You don’t want your questioner to ruin your professional life and career by spreading rumours about how powerless you are, of course, so the only acceptable answer is, ‘Oh of course I had a say’. And to be fair, you probably did.

2. ‘Which authors are you friends with now?’

This assumes that other authors are by necessity your best friends forever, just like all accountants flock together and all academics only have friends who are academics.
Ok, that last one may actually be true.
The fact is of course that there are many authors you are now friends with because they’re actually nice and others that you can’t stand because they’re terrible people, just like any other group. You are not automatically on the same wavelength as someone who writes in the same genre. It is also possible that you are not the kind of person who can bear the disproportionately huge ego of other writers on top of your own equally impressive self-confidence, especially as everyone is tragically plagued with crushing moments of doubt.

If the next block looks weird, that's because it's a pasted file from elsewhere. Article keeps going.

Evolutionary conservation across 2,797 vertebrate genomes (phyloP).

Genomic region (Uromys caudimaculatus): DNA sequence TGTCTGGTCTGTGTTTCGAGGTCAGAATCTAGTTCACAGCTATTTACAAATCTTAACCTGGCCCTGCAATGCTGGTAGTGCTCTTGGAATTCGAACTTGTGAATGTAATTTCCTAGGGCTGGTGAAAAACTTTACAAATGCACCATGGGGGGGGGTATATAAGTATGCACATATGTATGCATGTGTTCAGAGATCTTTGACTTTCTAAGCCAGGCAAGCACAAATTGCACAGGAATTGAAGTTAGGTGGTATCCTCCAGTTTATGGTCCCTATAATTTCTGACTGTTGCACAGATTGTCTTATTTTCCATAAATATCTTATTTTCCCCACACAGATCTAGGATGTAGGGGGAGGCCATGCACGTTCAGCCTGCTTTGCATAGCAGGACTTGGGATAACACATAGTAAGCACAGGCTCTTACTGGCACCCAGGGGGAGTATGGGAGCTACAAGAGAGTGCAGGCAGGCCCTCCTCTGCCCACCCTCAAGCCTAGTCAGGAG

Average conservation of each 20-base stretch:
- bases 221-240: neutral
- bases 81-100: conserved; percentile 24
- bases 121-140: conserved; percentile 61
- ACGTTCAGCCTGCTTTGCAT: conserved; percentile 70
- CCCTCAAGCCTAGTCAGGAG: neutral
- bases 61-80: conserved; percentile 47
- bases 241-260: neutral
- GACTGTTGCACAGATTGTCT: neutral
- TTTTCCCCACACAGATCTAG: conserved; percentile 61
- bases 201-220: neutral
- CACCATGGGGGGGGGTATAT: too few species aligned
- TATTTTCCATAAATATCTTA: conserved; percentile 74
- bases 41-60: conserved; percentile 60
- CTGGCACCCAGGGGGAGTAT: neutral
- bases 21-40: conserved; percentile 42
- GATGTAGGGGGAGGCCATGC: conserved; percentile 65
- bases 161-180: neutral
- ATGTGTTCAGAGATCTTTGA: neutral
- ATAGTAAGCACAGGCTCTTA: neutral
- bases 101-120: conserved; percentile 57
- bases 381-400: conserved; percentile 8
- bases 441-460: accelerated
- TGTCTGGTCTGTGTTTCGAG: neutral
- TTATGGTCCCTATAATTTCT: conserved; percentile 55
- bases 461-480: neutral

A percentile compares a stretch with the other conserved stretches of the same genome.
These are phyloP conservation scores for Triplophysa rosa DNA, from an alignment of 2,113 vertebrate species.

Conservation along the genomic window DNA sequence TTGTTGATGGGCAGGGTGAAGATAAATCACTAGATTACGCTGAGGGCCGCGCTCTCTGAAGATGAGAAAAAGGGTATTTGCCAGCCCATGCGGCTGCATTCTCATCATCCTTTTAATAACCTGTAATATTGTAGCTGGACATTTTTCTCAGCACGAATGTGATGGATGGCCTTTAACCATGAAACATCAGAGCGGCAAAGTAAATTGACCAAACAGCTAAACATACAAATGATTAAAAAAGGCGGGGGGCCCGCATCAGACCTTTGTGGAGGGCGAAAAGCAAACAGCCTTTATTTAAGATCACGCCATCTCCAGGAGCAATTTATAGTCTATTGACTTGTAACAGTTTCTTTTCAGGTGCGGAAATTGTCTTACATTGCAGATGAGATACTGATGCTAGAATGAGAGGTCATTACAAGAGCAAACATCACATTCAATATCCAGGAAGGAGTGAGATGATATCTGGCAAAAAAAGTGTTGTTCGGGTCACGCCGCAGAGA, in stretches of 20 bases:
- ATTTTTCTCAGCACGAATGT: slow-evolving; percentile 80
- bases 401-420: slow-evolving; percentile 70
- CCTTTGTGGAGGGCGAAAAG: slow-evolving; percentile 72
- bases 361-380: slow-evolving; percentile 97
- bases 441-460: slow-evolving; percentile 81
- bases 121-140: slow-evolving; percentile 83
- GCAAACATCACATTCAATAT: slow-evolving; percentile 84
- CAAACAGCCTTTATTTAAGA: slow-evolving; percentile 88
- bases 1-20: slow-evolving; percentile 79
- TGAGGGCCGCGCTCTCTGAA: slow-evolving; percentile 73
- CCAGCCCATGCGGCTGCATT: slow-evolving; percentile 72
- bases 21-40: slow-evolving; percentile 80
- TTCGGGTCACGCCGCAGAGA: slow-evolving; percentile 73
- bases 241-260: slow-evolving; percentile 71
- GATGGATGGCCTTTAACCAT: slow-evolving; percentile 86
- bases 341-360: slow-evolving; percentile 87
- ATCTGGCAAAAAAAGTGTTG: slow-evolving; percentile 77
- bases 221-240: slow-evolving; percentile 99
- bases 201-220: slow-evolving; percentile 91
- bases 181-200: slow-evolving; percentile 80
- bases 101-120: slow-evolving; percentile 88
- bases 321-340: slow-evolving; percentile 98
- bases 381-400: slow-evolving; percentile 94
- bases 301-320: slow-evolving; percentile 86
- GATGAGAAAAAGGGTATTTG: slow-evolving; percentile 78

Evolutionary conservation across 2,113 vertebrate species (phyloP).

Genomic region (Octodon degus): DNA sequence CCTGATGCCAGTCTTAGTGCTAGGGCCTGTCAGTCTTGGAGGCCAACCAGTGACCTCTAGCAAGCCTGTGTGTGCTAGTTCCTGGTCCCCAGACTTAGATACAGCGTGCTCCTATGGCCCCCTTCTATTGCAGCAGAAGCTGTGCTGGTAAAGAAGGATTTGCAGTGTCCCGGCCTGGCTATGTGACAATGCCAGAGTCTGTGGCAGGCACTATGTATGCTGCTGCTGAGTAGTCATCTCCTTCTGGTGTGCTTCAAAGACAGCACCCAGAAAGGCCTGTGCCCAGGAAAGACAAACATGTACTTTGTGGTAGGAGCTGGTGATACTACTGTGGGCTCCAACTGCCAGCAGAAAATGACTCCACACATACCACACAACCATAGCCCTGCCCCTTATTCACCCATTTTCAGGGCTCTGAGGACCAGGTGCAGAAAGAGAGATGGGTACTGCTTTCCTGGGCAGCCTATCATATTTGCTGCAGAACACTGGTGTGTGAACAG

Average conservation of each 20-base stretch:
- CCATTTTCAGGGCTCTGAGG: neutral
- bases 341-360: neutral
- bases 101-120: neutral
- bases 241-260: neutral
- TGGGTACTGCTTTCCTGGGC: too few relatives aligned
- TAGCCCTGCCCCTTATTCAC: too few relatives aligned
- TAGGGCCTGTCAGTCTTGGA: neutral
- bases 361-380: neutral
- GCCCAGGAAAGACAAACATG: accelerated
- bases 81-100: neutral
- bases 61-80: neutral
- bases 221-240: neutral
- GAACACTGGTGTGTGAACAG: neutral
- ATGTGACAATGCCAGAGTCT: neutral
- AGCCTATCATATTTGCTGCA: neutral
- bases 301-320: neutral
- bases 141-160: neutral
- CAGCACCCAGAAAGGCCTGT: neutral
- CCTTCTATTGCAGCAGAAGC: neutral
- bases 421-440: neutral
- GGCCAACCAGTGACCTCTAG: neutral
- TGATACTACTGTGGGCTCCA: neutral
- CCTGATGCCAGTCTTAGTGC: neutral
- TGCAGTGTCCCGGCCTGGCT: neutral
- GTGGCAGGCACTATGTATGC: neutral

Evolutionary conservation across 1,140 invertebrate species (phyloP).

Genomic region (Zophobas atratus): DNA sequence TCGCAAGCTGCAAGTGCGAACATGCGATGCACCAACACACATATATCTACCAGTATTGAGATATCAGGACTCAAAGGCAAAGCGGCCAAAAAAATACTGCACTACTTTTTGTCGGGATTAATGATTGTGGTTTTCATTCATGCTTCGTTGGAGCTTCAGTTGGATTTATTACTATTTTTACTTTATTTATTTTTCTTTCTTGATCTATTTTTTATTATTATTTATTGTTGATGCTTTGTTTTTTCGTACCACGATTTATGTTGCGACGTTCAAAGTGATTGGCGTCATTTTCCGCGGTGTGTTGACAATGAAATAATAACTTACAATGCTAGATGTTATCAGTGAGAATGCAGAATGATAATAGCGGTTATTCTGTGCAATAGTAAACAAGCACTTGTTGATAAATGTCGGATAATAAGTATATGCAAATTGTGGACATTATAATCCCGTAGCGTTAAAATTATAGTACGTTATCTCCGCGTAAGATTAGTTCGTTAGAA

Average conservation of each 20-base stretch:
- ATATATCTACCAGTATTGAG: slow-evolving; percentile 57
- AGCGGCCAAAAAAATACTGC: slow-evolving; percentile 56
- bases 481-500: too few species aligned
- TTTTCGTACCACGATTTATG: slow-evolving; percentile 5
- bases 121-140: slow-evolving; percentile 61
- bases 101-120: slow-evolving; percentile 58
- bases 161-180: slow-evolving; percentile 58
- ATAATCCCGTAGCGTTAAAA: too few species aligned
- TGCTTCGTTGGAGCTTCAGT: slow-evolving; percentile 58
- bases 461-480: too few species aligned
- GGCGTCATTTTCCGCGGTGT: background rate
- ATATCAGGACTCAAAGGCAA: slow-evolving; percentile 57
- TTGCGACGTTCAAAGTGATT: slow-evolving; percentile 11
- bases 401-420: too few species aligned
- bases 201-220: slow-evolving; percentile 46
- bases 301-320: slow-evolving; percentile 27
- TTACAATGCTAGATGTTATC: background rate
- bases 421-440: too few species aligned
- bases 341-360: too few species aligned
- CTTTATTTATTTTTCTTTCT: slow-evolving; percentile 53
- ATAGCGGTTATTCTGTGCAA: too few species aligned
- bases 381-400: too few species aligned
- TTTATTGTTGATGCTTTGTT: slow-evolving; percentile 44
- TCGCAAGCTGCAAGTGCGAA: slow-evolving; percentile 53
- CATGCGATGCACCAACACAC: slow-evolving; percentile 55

But the myth about birds of a feather must be maintained, so name all the writers that you’ve met, from the loveliest to the most unpleasant, and with a generous smile, tell your questioner that ‘They’re all amazing, what can I say? We’re like a big family.’
NB: Some people will also labour under the opposite delusion: that you are by necessity extremely jealous of all the other authors. This is a probable sign that they are themselves dangerous, envious, frustrated psychopaths will little experience of peaceful relationships. Cut all friendship ties immediately.

1. ‘Yeah ok so you write children’s books, right, but when are you going to write, like, real literature?’
When the rest of the world starts to understand that children’s literature is real literature.


Clementine Beauvais writes in French and English. She blogs here about children's literature and academia.

Friday, 27 February 2015

Secret Trysts